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Sometimes, video games are good. Other times, they suck. Here is a thing some good games do that really sucks.

Lots of video games give you rewards for your victories. You beat a level and get a nifty new outfit for your character to wear, or a powerful new weapon to use. Maybe you get some emblem or other signifier that shows the world that you did something difficult.

Some games introduce an element of randomness to those rewards. You beat a boss, and you have a one in five chance of getting something really rare and good. That’s more or less fine. Using a random number generator (RNG) to keep players coming back opens a game up to exploitative design, but a little randomness never hurt anyone. Assuming the numbers aren’t cooked, eventually you’ll probably get something good.

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But let’s go one step further. Say you’re playing your favorite role-playing game. You go fight a boss in hopes of getting a special sword. That sword only drops from that boss, and only about 10% of the time. You’ll probably have to do the fight a few times to get it. Now imagine the sword itself also has randomized perks. You could get a fire version of the sword, or a lightning sword, or an ice sword. Or… you could get a HOLY sword. The holy sword is the rarest, best sword in the game, because it’s the only holy sword you can get. Everyone wants the holy sword.

You beat the boss for the seventh time and finally the sword drops for you. You go into your inventory to see what you got. Your heart rate quickens, just a little. You click “expand” and… it’s the fire sword. You didn’t get holy.

You sit there contemplating this inferior version of the thing you really wanted. You finally got it, but it’s not the best one. Should you take the time to level it up anyway? Each time you see its flame-kissed blade, you’ll be reminded that it isn’t the holy sword. Your joy at finally winning the thing you wanted is tainted by gnawing disappointment.

What’s more, someone else in your party has gotten the holy sword by now. You remember them freaking out about it when it happened. You know how they felt, because you’ve had good luck in the past. You want that feeling, too. Deep down, you know you’ll never be happy with this stupid fire sword. It looks just like the thing you wanted, but it’s not the thing you wanted. Some part of you hates it for that.

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Players refer to this as double-RNG, or maybe “RNG on RNG.” My primary experience with it was in Bungie’s shooter-RPG Destiny, and it is easily one of the most exploitative design tricks that I’ve come across while playing video games. In Destiny, many of the most coveted unique weapons drop with randomized perks. You might get a Grasp of Malok or an Imago Loop, but you almost certainly won’t get one with the best possible perks. You’ll look at it and think, so close. I came so close. Can I live with this? I don’t know.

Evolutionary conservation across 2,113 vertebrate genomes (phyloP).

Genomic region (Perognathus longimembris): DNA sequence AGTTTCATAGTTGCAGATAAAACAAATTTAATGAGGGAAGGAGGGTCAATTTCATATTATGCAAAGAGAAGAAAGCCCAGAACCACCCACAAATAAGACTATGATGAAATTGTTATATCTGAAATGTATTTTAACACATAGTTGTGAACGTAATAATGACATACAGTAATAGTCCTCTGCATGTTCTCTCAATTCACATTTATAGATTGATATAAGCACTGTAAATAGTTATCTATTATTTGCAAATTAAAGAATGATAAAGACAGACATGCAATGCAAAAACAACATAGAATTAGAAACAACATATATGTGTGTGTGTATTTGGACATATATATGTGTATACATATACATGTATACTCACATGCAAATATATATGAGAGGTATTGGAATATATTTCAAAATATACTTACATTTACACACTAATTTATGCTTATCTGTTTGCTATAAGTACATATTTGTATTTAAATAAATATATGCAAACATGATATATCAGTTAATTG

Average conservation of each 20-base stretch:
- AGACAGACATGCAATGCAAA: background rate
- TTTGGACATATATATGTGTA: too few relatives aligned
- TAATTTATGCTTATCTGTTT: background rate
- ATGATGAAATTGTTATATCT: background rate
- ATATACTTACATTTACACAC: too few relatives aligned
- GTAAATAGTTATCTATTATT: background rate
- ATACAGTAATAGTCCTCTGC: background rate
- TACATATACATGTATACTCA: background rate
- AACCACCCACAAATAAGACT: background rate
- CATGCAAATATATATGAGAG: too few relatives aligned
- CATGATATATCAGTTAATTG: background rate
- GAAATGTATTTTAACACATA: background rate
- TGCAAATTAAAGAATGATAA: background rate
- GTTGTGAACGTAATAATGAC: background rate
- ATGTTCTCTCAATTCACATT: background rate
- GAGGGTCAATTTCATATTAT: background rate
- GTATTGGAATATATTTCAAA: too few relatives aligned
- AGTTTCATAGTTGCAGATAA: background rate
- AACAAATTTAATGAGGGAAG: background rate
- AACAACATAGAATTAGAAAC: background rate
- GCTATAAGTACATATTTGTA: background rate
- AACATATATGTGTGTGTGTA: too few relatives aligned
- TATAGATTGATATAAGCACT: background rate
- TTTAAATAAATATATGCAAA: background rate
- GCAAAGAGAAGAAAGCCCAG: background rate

Thousands of players are experiencing the agony of double RNG with Nintendo’s new smartphone game Fire Emblem Heroes. In that game, you fight tactical battles to earn orbs that can be spent summoning new heroes for your team. (Popular in Japan, this type of RNG hero collecting game is known as a gacha game.) You’re constantly hoping to get your favorite characters from the Fire Emblem franchise. Please give me Camilla or Tharja! I want a Chrom or a Sully! But it’s not enough to get the character you want. Each character you get has up to five stars attached to it, and a three-star Tharja is inferior to a five-star Tharja. So, you can get a shitty version of the character you wanted most. You can win and lose at the same time.

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When I rolled my starting party in Fire Emblem Heroes, the next several hours of my life flashed before my eyes. I knew that, in the gacha game tradition, many players would delete and reinstall the game over and over until they got a starting party they could live with. I imagined myself doing that and thought back to my time with Destiny. I remembered the way I’d grind for a perfect Imago Loop; the hours I spent at the gunsmith, rolling and re-rolling my Hopscotch Pilgrim. What if I got a one-star version of a hero I wanted? Worse, what if I got a four-star version? What if I got one good character and one bad character, and one lousy version of a good character? Would that be enough? How would I know when to stop?

I wound up sticking with my very first roll. I think it’s pretty good, though I’m sure I could have done better. I’m fine with a game that rewards me with some degree of randomness, but when it starts to layer randomness on top of randomness, I gotta draw a line. Life is too short.